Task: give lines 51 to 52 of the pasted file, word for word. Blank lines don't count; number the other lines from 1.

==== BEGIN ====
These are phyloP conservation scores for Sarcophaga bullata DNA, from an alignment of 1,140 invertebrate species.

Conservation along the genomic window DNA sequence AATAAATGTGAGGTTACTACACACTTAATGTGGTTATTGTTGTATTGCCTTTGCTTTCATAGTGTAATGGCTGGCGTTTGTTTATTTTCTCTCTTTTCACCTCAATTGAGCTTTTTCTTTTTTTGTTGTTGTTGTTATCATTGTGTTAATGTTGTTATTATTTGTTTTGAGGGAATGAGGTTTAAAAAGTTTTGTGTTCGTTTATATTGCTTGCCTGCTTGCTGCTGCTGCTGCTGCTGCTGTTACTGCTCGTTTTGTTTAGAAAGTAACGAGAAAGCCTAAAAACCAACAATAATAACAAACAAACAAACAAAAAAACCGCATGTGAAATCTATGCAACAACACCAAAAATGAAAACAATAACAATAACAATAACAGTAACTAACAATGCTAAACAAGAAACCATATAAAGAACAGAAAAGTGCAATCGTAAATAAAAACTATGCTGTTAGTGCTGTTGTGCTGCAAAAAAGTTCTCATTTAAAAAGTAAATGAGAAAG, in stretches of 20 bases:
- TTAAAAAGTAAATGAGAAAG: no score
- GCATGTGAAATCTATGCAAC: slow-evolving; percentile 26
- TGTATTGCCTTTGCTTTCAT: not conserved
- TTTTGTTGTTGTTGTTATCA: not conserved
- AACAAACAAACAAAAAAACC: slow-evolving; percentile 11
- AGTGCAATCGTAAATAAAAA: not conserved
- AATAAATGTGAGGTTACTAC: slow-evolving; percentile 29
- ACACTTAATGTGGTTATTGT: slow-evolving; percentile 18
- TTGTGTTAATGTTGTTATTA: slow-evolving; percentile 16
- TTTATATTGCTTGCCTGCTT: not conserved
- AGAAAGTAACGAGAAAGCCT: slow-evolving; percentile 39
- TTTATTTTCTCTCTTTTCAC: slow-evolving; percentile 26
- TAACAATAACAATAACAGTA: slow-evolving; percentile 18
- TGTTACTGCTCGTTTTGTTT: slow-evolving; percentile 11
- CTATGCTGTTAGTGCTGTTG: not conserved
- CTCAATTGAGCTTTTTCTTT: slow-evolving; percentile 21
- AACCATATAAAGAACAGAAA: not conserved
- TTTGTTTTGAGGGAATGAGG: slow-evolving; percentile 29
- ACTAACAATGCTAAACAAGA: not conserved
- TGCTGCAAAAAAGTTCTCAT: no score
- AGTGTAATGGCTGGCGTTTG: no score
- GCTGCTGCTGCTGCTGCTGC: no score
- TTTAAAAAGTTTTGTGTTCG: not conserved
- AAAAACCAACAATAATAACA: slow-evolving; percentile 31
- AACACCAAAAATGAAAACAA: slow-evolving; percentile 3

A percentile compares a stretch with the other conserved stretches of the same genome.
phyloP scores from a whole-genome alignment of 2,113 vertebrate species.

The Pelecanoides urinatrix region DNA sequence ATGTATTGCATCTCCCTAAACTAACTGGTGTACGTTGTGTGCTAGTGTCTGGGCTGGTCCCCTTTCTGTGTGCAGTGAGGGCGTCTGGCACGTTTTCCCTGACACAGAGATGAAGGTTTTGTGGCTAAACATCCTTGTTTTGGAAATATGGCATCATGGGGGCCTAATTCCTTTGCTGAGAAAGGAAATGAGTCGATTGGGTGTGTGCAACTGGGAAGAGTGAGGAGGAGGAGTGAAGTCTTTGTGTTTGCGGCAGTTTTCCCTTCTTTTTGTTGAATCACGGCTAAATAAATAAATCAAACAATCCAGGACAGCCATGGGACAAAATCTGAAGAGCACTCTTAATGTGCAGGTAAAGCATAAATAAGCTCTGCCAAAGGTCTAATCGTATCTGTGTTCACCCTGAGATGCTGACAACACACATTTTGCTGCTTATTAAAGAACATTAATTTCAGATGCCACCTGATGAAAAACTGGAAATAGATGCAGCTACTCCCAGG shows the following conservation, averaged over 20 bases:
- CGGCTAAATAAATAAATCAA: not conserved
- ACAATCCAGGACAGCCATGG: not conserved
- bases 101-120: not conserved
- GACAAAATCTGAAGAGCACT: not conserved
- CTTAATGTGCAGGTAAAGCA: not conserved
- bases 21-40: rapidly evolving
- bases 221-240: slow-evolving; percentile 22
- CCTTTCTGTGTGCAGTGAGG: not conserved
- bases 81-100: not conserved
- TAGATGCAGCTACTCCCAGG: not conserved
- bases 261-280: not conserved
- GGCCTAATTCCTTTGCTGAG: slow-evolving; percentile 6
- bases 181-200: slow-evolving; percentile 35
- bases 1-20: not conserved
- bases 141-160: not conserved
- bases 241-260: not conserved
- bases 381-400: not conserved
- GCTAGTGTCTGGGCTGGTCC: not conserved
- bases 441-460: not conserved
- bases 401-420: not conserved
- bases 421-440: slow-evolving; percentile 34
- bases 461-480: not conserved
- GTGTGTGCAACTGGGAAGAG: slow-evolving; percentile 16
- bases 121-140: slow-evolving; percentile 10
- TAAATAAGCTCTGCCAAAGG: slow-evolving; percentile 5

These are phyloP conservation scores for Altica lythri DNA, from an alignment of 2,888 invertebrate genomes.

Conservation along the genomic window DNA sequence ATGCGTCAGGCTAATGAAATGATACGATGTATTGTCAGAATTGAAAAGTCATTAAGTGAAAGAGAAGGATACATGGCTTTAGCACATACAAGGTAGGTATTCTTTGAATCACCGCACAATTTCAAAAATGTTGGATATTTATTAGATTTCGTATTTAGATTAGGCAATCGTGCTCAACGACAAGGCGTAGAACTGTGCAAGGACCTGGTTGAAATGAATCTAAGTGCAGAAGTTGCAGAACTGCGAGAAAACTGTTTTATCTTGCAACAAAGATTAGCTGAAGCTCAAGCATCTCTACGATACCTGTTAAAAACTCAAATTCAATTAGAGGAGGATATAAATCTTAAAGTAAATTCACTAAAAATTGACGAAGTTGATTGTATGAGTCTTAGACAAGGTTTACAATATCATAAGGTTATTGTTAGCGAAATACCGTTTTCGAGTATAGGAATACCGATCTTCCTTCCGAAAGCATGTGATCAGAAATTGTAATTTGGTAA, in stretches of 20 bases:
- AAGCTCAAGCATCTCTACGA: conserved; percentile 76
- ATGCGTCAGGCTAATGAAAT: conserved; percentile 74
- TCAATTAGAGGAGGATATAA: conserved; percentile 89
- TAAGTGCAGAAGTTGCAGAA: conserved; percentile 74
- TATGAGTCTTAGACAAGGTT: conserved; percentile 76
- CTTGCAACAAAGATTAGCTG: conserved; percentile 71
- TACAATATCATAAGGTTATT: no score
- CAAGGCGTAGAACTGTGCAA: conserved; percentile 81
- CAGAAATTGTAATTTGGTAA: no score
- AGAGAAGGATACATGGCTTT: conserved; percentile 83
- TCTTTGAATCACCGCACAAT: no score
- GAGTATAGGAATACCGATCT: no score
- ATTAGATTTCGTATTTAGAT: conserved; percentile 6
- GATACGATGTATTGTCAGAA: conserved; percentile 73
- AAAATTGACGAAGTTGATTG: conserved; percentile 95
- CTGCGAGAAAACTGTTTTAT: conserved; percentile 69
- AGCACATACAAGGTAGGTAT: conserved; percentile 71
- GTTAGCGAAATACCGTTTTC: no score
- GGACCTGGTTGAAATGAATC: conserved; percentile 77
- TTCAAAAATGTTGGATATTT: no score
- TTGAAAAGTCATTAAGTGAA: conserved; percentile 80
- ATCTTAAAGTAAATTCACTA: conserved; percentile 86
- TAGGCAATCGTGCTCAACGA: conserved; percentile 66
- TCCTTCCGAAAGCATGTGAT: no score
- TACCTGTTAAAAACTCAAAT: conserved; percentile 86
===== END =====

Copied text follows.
- bases 421-440: slow-evolving; percentile 34
- bases 461-480: not conserved